Saturday, 15 November 2008

(Two ends arrive, two evenings apart). Writings - specifically these here - often take a retrospective form. Do you write of what you will do, I have been asked. Occasionally and without thought.

This, I never say.

What is it to allow something to remain unrevealed? Not hidden, but passively unrevealed, almost as though secrecy and meaning is best preserved by a wilful ignorance. In deliberation, the contrary can be assumed, so allowing something to remain unrevealed is the safest way to preserve meaning. this is here, is avoidably obscure, almost nonsense. But it is true within literature, the endless pages of books, and within music too. I should like to explain this one day.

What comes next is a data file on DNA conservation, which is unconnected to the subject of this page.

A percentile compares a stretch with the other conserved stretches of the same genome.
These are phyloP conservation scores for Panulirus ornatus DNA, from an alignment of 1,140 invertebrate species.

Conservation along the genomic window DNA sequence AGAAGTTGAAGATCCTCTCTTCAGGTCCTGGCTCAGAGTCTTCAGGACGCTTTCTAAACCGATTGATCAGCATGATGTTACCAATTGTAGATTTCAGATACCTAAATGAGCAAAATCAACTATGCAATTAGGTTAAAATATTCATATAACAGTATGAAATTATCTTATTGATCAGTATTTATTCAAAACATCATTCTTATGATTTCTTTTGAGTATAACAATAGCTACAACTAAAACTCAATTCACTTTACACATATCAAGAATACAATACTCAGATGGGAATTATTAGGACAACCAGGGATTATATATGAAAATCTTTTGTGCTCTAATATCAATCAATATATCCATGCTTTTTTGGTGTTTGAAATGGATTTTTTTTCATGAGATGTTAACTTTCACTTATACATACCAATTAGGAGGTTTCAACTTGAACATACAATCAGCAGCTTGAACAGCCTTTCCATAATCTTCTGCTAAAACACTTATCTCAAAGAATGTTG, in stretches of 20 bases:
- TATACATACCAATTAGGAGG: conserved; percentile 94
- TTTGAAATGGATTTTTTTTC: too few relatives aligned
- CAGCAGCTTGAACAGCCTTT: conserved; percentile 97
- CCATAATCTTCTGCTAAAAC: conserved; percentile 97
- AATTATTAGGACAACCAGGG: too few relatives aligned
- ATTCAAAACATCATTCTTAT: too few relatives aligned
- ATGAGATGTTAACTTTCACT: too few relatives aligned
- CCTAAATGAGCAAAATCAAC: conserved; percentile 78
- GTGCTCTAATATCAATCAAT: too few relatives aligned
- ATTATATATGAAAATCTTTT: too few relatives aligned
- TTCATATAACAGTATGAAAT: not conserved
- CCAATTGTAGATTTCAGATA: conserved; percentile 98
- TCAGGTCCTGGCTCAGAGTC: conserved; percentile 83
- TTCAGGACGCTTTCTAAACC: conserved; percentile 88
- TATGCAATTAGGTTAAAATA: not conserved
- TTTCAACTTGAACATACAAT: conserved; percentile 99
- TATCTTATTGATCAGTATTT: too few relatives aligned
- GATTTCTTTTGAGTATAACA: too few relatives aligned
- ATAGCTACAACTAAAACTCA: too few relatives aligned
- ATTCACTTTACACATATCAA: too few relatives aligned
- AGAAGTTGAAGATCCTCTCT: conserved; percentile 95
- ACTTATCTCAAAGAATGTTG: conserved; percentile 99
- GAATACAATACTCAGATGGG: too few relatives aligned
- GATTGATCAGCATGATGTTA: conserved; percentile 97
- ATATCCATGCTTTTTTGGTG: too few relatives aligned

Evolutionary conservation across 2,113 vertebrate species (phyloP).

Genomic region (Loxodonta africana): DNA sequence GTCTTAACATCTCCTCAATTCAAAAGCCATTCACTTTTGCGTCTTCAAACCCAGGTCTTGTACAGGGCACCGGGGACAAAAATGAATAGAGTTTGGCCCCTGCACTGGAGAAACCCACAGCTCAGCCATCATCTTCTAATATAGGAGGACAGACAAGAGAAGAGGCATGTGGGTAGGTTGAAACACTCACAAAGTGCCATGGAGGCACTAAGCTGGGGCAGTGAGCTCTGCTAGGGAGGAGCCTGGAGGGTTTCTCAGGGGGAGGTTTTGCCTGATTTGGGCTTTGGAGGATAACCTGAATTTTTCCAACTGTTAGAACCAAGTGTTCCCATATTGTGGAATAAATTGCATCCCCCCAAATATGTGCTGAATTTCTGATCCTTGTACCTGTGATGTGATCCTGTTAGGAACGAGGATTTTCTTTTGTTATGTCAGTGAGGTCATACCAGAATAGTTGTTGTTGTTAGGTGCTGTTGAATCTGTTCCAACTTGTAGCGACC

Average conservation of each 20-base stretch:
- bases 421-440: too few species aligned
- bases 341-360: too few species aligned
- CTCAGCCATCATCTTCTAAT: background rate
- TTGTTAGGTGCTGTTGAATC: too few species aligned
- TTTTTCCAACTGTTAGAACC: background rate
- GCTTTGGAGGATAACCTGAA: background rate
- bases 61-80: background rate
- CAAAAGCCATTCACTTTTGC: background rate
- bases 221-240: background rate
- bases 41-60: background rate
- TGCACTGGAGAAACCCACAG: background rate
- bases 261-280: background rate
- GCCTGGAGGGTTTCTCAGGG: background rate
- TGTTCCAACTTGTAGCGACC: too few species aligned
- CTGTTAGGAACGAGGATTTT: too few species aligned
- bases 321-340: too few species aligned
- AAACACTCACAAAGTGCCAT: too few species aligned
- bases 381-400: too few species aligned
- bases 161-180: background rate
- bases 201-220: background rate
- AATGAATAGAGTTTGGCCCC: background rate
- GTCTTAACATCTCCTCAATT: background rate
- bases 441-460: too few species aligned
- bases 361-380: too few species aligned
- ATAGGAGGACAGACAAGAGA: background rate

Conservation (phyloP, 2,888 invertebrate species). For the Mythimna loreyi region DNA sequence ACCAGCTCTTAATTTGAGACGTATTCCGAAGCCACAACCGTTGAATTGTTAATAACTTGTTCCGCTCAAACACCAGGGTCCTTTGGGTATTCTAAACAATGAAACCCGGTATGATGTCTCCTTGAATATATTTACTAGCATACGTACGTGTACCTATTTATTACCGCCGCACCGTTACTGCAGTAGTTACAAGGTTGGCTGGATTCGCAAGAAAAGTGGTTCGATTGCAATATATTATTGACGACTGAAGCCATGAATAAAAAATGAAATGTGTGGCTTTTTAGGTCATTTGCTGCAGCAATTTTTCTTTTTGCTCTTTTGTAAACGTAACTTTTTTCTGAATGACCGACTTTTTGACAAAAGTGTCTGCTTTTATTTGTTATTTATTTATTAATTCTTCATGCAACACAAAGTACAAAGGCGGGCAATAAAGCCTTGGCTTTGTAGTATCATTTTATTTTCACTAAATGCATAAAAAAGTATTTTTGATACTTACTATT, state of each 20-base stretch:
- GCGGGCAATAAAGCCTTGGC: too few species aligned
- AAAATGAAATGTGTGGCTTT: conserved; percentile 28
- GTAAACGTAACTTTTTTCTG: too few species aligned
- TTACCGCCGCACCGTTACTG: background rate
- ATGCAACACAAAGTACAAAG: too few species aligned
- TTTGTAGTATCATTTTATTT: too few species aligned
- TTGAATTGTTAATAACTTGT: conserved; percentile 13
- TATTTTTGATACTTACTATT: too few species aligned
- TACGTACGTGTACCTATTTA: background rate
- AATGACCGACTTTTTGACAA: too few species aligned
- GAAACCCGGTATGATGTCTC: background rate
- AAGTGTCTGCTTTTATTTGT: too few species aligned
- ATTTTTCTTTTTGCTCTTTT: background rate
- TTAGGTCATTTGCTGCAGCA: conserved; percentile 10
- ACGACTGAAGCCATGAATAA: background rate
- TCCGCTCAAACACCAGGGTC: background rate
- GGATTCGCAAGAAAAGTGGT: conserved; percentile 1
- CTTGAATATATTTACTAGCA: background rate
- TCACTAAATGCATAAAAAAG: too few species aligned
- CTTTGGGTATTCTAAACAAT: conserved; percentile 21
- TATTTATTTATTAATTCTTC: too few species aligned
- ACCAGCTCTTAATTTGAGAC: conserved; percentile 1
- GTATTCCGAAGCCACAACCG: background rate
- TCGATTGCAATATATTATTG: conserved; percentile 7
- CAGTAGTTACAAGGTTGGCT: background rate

Finishing Pynchon, the unrevealed remains so. The conspiracies within Mason & Dixon swirl throughout; British institutions, Jesuit missionaries, clandestine French travellers, holistic indigenous people, the lost ghosts of relationships themselves. And yet what is revealed remains unrevealed, the true conspiracies are held for the reader from the immediacy, they are the foundations of the story, the foundations upon which the societies in the story are built. Pynchon never hides this, but he never offers it either - like all true conspiracies, it functions on its constancy, its obviousness, its unsuspectability.

Tomorrow is another day, and I should bring myself to finishing things.